Pavillon

 

Pavillon in Zurich, Switzerland appealed to the light, artful and feminine with its dishes and decor but lacked chemistry when paired with Swiss German classics.  Though privileged in its physical positioning within the city, the establishment still has room for improvement.

Rise Rating: 47%

The Obsidian Rise diagram above provides a visual for the rating explained in writing, below.  From left to right—

Story (1/3): The restaurant’s storyline is highly reflexive.  It says of itself, “The elegant Pavillon, one of the most famous restaurants in Zurich, is inviting you to dine in an atmosphere of class.  Almost completely enclosed by glass, the rotunda built by star architect Pierre-Yves Rochon offers fantastic views on the surrounding park and river.”  Is it enough to be famous for being famous?  The Obsidian System challenges this notion, and expects more purpose, substance and cohesion from esteemed eateries.  Pavillon receives a one sector rating (one out of the three available) for its attempt to portray a specific atmosphere—here, of quality and of luxury—through its wording, design and ambience.  The restaurant currently holds one Michelin star.

Sustainability (0/3): Pavillon does not appear to be working towards Sustainability in any way.  Within the menus, select ingredients are said to have a focus on the seasonal; however, there is no mention of their highlighting anything local or obtained with further intent besides taste or prestige.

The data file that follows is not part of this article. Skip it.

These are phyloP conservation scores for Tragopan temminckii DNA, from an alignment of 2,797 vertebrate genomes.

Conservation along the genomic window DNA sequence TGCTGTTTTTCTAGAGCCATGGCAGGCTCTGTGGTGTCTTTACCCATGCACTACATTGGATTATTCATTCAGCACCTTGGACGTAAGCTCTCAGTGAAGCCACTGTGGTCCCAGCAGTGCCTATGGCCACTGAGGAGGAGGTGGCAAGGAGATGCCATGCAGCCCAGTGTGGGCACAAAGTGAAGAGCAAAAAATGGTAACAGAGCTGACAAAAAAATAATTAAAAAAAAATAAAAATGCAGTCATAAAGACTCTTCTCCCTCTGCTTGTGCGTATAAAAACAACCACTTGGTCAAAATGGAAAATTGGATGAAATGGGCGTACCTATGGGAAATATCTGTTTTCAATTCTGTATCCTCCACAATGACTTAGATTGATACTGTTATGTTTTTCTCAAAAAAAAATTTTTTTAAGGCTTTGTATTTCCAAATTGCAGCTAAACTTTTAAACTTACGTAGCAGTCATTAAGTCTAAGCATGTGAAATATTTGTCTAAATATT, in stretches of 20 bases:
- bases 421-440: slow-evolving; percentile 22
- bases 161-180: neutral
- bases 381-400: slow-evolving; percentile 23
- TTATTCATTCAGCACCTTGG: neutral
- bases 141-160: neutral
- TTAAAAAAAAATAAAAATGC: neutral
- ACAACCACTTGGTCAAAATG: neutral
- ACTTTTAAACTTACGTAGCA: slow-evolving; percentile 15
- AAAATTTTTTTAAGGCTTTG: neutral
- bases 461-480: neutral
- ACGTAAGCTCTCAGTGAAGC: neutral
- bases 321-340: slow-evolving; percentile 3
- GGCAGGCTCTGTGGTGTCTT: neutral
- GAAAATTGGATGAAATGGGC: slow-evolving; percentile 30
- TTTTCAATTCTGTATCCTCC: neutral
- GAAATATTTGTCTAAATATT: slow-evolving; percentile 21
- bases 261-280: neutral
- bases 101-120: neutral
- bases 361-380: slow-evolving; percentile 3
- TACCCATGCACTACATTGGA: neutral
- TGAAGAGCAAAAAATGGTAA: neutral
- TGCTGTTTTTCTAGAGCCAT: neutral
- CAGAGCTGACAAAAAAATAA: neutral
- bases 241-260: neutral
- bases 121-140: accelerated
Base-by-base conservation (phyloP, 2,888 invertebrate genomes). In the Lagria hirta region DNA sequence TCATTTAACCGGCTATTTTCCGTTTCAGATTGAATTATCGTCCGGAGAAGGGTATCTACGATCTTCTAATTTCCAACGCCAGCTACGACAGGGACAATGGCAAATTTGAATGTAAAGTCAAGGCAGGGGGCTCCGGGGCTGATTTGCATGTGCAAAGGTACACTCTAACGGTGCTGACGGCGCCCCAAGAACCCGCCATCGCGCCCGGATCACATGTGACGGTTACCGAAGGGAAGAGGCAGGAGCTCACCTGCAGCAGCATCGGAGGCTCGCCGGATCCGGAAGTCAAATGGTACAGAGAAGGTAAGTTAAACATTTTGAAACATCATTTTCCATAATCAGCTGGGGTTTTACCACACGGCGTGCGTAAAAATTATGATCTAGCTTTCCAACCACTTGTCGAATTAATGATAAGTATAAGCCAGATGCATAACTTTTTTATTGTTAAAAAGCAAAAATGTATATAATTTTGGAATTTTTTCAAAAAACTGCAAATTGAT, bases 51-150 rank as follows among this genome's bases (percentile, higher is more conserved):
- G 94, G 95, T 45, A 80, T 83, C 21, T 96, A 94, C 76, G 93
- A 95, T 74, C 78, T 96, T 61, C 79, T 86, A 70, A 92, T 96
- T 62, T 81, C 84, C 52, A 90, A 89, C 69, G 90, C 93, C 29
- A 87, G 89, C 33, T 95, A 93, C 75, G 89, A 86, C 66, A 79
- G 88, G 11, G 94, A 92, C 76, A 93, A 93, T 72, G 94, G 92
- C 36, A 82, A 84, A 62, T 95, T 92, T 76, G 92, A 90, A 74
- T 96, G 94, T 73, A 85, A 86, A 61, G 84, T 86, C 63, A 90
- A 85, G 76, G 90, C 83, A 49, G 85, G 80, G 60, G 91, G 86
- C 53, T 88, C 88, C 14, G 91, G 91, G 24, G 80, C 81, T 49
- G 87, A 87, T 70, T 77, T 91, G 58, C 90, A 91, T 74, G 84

Experience (2/3): Everything from entering the historic Baur au Lac hotel in which Pavillon sits to taking in the garden and lakeside views to eventually being seated was seamless and upscale.  It is worth noting that those who do not like florals nor the color purple should likely steer clear of this restaurant, however, as both motifs are exaggeratedly abundant in the dining room: in decor, cuisine and even in cocktails.  Service at the restaurant was soft spoken and polite and verged on less rather than more (presumably due to a lack of ease in speaking English) but was fine in this way— neither too eager nor offensive.

Cuisine (2/3): The Cuisine at Pavillon followed two clear yet parallel trains of thought.  On one hand, there were a dominant number of dishes that were modern in their international influence (mostly Asian and Italian, but prepared with a French culinary hand) and decorative presentations.  These plates tended to be fish-based or vegetarian and given in small portions.  Next to these were insanely delicious Swiss German—yes, more carnivorous—favorites, presented simply and in abundance.  Although both threads were individually done very well, marriage was missing between the two.  For instance, following citrusy sashimi by buttery veal did not work in flavor or concept.  The stark difference in offerings could also mislead patrons to over or under order depending on which set of dishes they choose.

Diversity (2/3): Attempts at Diversity of personnel and plates were present at Pavillon.  The leadership team (made up of the chef and pastry chef, sommelier and manager) is clearly male and the wait staff predominantly female, but the inclusion of both is already more than what exists at many other highly rated establishments.  As per the above, a variety of provisions based on preference is also available.

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